What is ‘Return to Player (RTP)’?
Return to player (otherwise known as ‘RTP’) is a term used by casinos and online betting platforms to describe the percentage of any wagered money that will be paid back to players over time from slot machine games. Calculated as an average based on at least 1,000 plays, it’s an indicator of the long term performance a player could expect to see from playing that particular game – but of course this doesn’t account for what could happen in the short term.
‘Return to Player (RTP)’ Explained
For example, if the RTP on a slot machine is 90%, it means that, for every £100 played in £1 bets, a player could, theoretically, expect to get around £90 back. Of course, the actual amounts vary hugely, with weighting added in favour of the ‘house’ (bookmakers, betting shop, casino or online platform). It’s essentially the reverse of ‘house advantage’, so an RTP of 90% would indicate that the bookmaker or casino will keep an average of 10% of all money played over time.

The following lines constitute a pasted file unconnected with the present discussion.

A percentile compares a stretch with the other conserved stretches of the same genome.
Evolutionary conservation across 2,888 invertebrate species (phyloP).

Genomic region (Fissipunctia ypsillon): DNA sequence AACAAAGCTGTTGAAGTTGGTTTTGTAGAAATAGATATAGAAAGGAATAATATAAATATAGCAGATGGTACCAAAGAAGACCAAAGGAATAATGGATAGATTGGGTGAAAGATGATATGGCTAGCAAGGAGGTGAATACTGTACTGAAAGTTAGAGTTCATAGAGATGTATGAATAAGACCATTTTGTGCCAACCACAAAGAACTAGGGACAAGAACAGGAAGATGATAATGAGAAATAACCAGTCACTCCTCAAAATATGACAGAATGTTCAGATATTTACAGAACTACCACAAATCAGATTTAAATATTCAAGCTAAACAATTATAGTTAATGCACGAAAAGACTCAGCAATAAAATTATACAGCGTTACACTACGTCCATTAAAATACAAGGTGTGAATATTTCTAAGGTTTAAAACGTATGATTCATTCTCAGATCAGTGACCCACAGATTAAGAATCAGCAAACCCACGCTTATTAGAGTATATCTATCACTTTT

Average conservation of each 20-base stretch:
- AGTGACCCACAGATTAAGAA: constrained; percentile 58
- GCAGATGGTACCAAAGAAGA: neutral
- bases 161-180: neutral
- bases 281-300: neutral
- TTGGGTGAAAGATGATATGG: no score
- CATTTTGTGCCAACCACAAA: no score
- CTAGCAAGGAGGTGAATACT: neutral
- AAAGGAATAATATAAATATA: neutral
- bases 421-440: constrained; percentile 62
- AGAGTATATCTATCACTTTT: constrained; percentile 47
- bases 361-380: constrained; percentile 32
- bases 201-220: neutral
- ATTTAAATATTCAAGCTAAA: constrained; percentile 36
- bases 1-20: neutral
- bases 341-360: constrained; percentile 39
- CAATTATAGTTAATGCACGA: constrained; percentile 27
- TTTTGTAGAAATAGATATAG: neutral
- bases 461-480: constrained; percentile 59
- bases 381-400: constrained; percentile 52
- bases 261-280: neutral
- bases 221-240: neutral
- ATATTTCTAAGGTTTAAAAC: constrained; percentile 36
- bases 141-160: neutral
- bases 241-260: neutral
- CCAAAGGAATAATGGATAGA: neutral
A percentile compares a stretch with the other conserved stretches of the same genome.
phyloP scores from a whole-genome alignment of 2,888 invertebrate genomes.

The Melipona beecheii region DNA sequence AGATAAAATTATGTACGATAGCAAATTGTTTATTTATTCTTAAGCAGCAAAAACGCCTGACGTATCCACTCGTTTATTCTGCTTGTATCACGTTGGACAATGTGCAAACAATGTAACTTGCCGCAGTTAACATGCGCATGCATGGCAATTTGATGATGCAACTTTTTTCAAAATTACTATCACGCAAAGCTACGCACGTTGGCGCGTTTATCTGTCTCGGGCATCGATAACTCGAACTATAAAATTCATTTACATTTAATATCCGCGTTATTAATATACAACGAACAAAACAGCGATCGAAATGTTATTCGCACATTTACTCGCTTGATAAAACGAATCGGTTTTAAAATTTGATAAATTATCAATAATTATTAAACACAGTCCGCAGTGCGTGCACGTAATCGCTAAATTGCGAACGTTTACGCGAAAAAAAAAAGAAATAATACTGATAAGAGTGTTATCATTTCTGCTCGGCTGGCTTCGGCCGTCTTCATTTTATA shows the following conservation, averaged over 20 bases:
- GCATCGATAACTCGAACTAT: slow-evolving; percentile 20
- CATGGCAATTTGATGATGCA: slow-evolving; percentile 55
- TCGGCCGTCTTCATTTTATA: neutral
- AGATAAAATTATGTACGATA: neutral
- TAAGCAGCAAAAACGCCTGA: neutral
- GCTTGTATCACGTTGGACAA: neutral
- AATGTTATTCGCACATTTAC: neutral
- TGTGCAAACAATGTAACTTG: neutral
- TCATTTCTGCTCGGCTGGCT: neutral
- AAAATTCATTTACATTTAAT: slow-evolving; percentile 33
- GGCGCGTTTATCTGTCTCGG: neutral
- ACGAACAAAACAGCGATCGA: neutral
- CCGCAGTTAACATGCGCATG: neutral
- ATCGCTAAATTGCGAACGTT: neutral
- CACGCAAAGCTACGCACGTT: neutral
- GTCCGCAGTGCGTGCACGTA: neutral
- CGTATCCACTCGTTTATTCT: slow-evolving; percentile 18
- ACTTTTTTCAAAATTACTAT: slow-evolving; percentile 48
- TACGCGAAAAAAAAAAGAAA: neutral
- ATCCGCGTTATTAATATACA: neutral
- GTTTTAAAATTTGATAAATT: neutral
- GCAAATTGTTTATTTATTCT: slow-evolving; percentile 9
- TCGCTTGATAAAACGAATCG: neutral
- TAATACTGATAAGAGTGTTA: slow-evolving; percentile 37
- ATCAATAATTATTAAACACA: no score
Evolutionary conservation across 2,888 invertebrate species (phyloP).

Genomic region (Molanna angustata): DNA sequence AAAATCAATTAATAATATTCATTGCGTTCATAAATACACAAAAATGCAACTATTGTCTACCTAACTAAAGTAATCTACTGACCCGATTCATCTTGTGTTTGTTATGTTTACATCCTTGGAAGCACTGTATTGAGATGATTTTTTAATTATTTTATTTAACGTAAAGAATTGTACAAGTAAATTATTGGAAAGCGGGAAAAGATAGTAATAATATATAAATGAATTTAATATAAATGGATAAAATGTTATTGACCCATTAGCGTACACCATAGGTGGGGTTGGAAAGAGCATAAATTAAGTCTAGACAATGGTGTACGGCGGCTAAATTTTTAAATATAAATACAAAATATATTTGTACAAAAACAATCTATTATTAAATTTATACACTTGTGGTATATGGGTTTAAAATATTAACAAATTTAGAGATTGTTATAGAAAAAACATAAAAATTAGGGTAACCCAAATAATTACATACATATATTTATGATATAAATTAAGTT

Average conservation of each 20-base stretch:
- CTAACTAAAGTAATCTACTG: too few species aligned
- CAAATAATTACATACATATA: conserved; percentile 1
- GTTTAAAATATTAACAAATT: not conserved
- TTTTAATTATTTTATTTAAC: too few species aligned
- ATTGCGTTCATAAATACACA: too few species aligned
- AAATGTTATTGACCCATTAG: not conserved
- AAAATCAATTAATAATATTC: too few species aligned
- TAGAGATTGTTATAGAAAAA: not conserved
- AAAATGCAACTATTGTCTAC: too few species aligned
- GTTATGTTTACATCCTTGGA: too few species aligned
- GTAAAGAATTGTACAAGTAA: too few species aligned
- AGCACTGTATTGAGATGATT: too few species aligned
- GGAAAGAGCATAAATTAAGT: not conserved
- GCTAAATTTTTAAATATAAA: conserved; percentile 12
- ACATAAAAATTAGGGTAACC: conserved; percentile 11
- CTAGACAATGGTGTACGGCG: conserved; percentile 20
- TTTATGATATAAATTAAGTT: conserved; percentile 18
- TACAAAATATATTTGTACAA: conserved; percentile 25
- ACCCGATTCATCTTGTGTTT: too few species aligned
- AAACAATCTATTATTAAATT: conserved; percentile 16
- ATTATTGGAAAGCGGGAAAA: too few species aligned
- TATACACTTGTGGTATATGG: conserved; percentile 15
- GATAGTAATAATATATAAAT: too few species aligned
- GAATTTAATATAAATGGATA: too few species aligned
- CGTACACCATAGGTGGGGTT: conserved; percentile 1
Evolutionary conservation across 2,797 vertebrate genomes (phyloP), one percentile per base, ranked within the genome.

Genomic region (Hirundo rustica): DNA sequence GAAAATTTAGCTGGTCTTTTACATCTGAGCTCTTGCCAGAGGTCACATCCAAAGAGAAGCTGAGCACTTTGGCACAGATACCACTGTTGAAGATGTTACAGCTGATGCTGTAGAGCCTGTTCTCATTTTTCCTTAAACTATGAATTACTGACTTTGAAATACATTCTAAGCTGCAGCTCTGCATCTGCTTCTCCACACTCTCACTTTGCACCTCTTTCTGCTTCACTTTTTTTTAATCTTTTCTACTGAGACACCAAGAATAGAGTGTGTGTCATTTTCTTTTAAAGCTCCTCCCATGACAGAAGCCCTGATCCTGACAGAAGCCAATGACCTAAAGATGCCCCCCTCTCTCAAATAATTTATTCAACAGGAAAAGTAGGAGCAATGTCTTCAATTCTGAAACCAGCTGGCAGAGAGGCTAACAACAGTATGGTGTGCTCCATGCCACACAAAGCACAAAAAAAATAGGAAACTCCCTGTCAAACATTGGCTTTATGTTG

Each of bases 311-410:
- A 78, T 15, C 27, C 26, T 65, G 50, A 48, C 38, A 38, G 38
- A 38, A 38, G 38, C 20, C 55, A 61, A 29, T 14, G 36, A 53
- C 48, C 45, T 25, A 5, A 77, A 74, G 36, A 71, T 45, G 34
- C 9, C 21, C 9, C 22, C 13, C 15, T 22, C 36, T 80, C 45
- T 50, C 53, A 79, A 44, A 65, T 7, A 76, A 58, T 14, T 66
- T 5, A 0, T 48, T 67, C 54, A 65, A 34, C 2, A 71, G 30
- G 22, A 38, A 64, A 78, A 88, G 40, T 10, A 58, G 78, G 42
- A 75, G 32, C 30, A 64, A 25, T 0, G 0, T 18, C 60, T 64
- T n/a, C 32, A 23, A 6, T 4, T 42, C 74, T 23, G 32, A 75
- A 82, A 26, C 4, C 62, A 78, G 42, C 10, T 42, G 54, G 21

Under UK law maintained by the Gambling Commission, all gaming machines (including fruit machines, slot machines or FOBTs) must clearly display the return to player (RTP) proportion as a percentage or the odds of winning a payout. The payouts and prizes on offer depend on the category of gaming machine. The regulations emphasise that this is a useful figure for understanding long term performance based on a significant number of plays, rather than an indication of short term probability. For instance, if a slot machine shows an RTP of 85%, a player should not expect to get back 85p for every £1 they spend on bets. There is also no standard minimum percentage payout set by the regulations.
The regulations also state that gaming machines must display whether they are ‘compensated’ or ‘random’ alongside the percentage RTP figure.